heroin was available over the counter and used to treat myriad conditions in both adults and children in the United States, according to Narconon, an organization that provides self-help 12-step programs for individuals suffering from drug addiction. Even though heroin was made illegal in 1920, it was a significant problem throughout the 20th century. The image one might have of a heroin addict, often referred to by the name “junkie” because of heroin’s street name “junk,” is a clear one based upon stereotypes.
An article published in 1986 by the New York Times indicated that heroin use was dropping off in the city as the heroin-abusing population aged. Younger drug users were engaged in the abuse of a new form of cocaine. Since that time, heroin use among high school students in the United States has risen slightly, according to the Monitoring the Future Survey. Heroin, it would seem, is still a problem for American teens.
Long-Term Effects of Heroin Abuse
Heroin is derived from the drug morphine, which is made from opium. The substance, like its previous incantations, is addictive and can cause severe, lifelong difficulties if the addiction does not receive proper treatment. Addiction is a chronic disease that changes how a person thinks and how they behave, often by disrupting their ability to employ willpower as a means to stop using drugs.
The disease begins with the presence of tolerance in the body. When a teen introduces heroin into their body, the body reacts in a specific way. Eventually, it will become used to the chemical changes and the effects will become less pronounced. The person taking the drug will need to take more of the drug to obtain the same “high” that lesser amounts of the drug created earlier. As more and more drugs are introduced, the body will become physically dependent on the drugs in order to even feel normal. If the drugs are no longer introduced, even for a short while, the individual will begin to suffer withdrawal symptoms that can be incredibly uncomfortable, such as nausea and vomiting, physical pain in the abdomen, joints and muscles, or seizures. Known as “dope sickness,” most addicts will do anything they can to obtain more drugs in order to alleviate the symptoms. Additional drugs will be needed to accomplish the euphoric feelings, thus continuing the cycle of tolerance and addiction.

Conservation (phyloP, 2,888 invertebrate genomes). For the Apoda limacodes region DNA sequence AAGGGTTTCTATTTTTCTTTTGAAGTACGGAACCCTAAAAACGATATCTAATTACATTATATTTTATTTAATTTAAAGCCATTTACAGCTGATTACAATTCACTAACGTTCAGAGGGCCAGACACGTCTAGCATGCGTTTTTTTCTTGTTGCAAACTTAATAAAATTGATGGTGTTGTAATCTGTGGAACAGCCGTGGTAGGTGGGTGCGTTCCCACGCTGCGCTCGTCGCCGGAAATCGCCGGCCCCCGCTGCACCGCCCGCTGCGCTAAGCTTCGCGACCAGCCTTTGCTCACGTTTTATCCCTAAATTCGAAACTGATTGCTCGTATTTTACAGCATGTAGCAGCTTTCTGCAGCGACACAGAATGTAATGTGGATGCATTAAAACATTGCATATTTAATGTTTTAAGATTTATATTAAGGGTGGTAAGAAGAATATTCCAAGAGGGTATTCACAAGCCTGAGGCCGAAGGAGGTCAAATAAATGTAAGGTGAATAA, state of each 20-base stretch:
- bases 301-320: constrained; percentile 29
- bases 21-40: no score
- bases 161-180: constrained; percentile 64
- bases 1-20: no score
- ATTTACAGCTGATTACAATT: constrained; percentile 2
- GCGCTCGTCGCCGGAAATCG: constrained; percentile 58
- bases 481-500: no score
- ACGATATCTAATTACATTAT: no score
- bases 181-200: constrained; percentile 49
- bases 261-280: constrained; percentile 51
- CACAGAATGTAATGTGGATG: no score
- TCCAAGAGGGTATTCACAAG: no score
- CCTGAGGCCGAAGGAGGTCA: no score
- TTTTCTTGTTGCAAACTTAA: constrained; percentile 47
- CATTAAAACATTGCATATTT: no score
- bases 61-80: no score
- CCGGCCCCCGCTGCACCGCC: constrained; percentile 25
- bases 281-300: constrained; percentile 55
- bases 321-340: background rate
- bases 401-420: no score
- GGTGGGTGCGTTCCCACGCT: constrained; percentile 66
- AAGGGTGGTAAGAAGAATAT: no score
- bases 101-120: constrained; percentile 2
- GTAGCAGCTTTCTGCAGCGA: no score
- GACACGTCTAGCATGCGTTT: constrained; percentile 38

Consistent abuse of heroin can also lead to:
- Disorders of the veins due to intravenous drug use
- Higher likelihood of blood-borne or sexually transmitted diseases, such as hepatitis or HIV/AIDS
- Disease of the joints such as arthritis
- Disease or infection in the heart
- Abscesses and bacterial infections
Getting Help for a Teen Heroin Addict
Addiction is a complicated disease. For someone who is not suffering from addiction, it may be difficult to understand why your teen simply refuses to stop abusing drugs. After all, if they really wanted to stop, they would, right? It isn’t quite so simple unfortunately, and the compulsion to abuse drugs is a characteristic of the disease, not a result of it.
This doesn’t mean that there is nothing you can do to help your son. A simple phone call can begin the process with a full assessment of your son’s situation and condition, followed by the development of an individual program that includes evidence-based therapies and alternative methods that can have significant rewards over the course of treatment, as well as the rest of his life. If you are the parent of an adolescent boy who desperately needs to get help for teen heroin addiction, please do not delay. Call right away to find out how we can help.